DuckDuckGo ‘down ranks’ websites linked to Russian disinformation, CEO says

DuckDuckGo’s CEO announced on Twitter that the company has "down-ranked" several websites associated with Russian disinformation amid its invasion of Ukraine. 

DuckDuckGo is a search engine that allows users to surf the web without anyone tracking their history, according to the website. 

"Like so many others I am sickened by Russia’s invasion of Ukraine and the gigantic humanitarian crisis it continues to create. #StandWithUkraine

In addition to "down-ranking" websites aimed to spread disinformation about Russia’s invasion of Ukraine, the company is also providing quick links to credible sources of information as events of the invasion unfold, Weinberg added. 

Some users of DuckDuckGo were not thrilled with Weinberg’s announcement as the limitations put on websites allegedly linked to Russian disinformation go against the reason the search engine was formed in the first place. 

DuckDuckGo joins a growing list of tech and social media companies limiting access to users in Russia. 

Netflix and TikTok suspended most of their services in Russia earlier this month as the government cracked down on what people and media outlets can say about Russia’s war in Ukraine. 

TikTok said Russian users of the popular social media app would no longer be able to post new videos or livestreams and they also wouldn’t be able to see videos shared from elsewhere in the world. 

Google said Thursday that it is now pausing the "vast majority" of commercial activities in Russia after announcing last week that Google ads would be suspended in the country.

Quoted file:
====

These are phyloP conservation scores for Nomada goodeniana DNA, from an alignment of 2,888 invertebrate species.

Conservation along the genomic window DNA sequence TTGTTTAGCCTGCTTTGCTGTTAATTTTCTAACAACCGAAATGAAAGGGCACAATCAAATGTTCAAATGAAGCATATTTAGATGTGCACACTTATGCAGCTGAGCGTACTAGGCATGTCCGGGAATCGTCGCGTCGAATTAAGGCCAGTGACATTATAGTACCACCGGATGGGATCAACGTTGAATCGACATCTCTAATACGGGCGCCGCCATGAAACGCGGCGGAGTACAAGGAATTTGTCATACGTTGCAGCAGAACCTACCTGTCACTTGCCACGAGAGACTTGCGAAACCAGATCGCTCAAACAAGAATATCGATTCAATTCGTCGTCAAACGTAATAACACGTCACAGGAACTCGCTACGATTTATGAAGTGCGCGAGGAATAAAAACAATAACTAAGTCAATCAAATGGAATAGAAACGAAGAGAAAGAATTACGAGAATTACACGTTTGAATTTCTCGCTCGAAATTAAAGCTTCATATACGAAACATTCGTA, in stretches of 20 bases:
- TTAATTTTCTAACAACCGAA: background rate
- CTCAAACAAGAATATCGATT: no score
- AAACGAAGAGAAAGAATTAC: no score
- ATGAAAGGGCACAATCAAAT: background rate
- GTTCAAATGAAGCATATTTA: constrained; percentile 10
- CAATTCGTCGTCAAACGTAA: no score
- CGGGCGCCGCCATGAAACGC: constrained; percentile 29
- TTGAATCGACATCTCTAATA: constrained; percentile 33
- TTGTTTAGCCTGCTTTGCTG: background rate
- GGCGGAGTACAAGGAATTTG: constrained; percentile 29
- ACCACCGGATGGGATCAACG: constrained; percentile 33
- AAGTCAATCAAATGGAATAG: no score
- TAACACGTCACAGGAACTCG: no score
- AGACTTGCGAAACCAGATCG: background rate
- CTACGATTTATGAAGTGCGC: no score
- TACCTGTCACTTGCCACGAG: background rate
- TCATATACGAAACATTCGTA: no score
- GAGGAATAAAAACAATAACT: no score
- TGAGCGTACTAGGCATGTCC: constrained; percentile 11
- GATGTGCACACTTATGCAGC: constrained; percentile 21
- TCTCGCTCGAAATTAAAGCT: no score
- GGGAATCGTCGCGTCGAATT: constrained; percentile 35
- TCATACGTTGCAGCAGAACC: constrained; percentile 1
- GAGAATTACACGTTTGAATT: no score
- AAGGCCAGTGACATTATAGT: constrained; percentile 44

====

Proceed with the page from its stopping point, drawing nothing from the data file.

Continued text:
Russians will no longer be able to sign up for Google Cloud, use Google's payment services or monetize YouTube channels from views that originate in the country. 


FILE - In this photo illustration, the DuckDuckGo logo seen displayed on a smartphone. (Rafael Henrique/SOPA Images/LightRocket via Getty Images)

Google has already removed RT and Sputnik from Google Play but said Thursday it will remove other apps by Russian state-funded media. 

IBM said on Monday that it has suspended all business in Russia. Meanwhile, Amazon said Tuesday that it is no longer allowing sign-ups for Amazon Web Services in Russia, shutting off prime video in the country and suspending retail shipments there. 

Microsoft paused all new product and service sales in Russia last week as the company's president condemned the "unjustified, unprovoked and unlawful invasion by Russia." 

Apple took steps to limit its payment service and paused all product sales in Russia last week. Queues for the metro in Moscow were reportedly backed up as Russians could no longer use Apple Pay to swipe into train stations. 

More than 300 companies across various industries, including energy, food, agriculture, and transportation, have withdrawn from Russia in recent weeks, according to a running list managed by Yale University professor Jeffrey Sonnenfeld. 

The Associated Press and FOX Business contributed to this report. This story was reported out of Los Angeles.